At its meeting held from 26 to 30 July 2021, the Legal Committee (LEG) of the International Maritime Organization (IMO) agreed on a unified interpretation of the test for breaking a shipowner’s right to limit liability under certain IMO conventions. The committee also considered several other issues relating to the abandonment of seafarers, to Maritime Autonomous Surface Ships (MASS) and to the committee’s future work programme.
The unified interpretation was agreed to recognise the importance of providing legal certainty in the interpretation and application of the IMO liability and compensation conventions, and to assist states parties to the conventions in applying them in a uniform manner.
An owner’s right to limit liability is a fundamental component of the IMO liability and compensation conventions regime. The regime includes the 1992 Civil Liability Convention, the 2010 HNS Convention, the 2001 Bunkers Convention and the 2007 Nairobi Wreck Removal Convention. It seeks to ensure that claimants receive prompt and adequate compensation for damage caused by ship source pollution. An owner’s right to limit liability is also set out in the 1996 LLMC Protocol (the Convention on Limitation of Liability for Maritime Claims, 1976, as amended by the Protocol of 1996). The conventions represent a carefully-negotiated compromise which balances strict liability of the owner, channelling of liability to the owner irrespective of fault, and compulsory insurance backed by state certification with the right to limit liability.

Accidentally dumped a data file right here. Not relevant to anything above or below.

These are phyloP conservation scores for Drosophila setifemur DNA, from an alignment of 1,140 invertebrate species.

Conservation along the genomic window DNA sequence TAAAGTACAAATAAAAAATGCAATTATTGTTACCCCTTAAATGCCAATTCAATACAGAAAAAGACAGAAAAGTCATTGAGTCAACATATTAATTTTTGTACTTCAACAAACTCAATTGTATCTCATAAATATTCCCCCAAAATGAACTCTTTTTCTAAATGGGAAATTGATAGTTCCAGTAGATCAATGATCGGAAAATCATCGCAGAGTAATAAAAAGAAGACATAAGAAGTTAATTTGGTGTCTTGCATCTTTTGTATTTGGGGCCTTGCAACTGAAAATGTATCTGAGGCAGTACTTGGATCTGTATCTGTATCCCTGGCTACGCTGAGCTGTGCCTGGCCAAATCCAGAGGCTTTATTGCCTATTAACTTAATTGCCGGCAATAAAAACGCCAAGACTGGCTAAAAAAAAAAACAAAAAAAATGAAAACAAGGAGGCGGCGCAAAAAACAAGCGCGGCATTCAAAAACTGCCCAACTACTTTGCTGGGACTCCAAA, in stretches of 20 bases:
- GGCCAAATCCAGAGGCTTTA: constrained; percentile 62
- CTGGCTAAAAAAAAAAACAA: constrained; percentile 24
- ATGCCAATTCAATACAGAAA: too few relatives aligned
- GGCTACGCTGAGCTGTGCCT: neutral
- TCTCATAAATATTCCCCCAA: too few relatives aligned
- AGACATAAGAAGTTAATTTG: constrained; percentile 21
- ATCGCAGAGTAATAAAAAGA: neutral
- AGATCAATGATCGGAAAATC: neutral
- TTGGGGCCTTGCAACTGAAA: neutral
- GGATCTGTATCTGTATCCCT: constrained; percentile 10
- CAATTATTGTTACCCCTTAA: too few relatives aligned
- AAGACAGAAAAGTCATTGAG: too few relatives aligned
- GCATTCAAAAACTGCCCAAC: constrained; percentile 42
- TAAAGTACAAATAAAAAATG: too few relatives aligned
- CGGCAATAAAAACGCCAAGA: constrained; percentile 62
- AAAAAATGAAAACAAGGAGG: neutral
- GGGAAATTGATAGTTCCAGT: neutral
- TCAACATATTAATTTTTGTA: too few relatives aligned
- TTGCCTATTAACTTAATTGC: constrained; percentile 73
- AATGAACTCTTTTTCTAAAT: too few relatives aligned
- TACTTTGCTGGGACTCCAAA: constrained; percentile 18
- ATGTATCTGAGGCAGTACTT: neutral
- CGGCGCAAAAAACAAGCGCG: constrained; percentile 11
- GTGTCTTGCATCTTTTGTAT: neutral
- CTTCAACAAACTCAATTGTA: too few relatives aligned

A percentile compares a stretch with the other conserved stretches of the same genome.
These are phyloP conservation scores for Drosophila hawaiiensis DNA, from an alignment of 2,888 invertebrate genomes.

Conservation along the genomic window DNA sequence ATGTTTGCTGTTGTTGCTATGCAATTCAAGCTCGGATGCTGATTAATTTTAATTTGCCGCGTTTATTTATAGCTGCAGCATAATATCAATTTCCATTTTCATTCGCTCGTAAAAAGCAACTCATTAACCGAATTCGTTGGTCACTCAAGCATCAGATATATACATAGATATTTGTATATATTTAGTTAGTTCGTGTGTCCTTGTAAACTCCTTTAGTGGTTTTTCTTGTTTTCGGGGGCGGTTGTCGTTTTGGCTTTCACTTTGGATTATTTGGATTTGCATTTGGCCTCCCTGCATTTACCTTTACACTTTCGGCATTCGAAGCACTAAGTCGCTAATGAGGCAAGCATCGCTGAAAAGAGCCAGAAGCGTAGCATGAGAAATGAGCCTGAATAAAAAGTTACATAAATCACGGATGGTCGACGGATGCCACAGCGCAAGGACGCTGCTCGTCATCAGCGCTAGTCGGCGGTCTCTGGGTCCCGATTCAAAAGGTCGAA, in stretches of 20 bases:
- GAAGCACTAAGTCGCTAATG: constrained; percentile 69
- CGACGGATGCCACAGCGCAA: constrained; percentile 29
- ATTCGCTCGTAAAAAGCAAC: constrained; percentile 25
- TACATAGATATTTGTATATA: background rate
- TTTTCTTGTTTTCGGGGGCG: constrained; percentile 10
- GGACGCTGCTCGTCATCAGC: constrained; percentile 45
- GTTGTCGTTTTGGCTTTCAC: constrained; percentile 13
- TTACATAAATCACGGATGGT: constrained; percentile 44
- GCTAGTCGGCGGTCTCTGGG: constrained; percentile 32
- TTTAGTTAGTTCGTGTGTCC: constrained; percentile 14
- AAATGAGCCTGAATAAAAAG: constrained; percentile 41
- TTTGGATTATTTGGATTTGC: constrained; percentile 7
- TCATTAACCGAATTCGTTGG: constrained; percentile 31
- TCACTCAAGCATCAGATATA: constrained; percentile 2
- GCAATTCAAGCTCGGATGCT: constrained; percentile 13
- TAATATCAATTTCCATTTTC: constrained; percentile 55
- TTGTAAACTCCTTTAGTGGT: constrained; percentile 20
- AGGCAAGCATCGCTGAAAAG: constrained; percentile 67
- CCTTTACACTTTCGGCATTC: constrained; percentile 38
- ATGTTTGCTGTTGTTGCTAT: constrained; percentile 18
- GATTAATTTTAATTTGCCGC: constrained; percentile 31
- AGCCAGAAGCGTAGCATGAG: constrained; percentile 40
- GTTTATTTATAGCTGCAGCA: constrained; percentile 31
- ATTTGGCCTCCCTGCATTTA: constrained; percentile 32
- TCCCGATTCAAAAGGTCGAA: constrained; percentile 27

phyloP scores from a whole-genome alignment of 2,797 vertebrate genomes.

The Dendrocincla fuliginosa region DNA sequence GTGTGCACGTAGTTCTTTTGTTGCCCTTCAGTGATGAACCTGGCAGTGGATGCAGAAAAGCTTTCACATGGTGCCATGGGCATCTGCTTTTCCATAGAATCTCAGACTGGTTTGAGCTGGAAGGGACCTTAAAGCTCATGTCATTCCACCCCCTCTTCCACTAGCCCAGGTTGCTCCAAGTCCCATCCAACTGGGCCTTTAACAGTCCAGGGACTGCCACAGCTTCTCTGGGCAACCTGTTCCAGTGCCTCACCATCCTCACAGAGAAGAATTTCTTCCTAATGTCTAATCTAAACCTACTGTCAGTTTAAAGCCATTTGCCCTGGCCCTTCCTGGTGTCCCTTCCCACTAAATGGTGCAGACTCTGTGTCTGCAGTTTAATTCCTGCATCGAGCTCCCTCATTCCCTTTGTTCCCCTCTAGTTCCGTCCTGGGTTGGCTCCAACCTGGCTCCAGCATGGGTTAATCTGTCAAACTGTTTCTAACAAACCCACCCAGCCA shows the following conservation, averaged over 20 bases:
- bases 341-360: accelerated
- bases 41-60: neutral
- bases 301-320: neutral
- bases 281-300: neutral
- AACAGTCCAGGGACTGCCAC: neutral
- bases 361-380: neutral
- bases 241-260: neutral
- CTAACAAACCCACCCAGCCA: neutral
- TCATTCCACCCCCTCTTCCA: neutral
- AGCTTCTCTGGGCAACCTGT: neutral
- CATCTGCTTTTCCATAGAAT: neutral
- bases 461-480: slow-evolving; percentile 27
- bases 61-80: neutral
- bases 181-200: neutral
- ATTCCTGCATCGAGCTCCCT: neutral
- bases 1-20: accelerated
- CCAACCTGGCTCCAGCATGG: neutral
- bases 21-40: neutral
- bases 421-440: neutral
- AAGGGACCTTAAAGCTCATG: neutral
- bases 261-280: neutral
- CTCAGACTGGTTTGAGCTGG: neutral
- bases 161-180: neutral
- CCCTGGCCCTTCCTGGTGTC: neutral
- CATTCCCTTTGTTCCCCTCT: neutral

The unified interpretation was agreed in the form of three draft resolutions for approval at the next session of the IMO Assembly to be held in December 2021. The resolutions affirm that the test for breaking the right to limit liability is to be interpreted as virtually unbreakable, ie breakable only in very limited circumstances and based on the principle of un-breakability.
Increase in abandonment cases
The LEG also considered the abandonment of seafarers and noted the alarming increase in the numbers reported to the joint database on abandonment of seafarers set up by the IMO and the International Labour Organization (ILO). While some cases are related to consequences of the COVID-19 pandemic, further exacerbating the crew change situation of seafarers, reports of abandonment cases concern a number of flags and jurisdictions as well as cases where there is insurance and cases where there is not.
A correspondence group was established by the LEG to develop guidelines for port and flag states’ authorities on how to deal with cases of seafarer abandonment. The intention is for the guidelines to be considered and finalised by a tripartite working group to be set up jointly by the IMO and ILO. The LEG also encouraged states to assist with the ongoing crew change crisis, to ratify and implement the Maritime Labour Convention, 2006 which requires shipowners to have compulsory insurance to cover abandonment of seafarers and to report incidents of abandonment to the IMO/ILO database.
MASS exercise complete
The LEG also completed its work on the regulatory scoping exercise of conventions for the use of Maritime Autonomous Surface Ships (MASS). The exercise concluded that MASS can be accommodated within the existing regulatory framework of LEG conventions without the need for major adjustments, although some conventions may require additional interpretations or amendments relating, for example, to the roles and responsibilities of the master and remote operator.
With respect to the committee’s future work programme, the LEG agreed to add two new outputs: firstly the development of measures to transparently assess whether there is a need to amend the limits of liability in the liability and compensation conventions, and secondly the development of a claims manual providing guidance for claimants when submitting claims under the 2001 Bunkers Convention.
The next session of the LEG will take place in March 2022.
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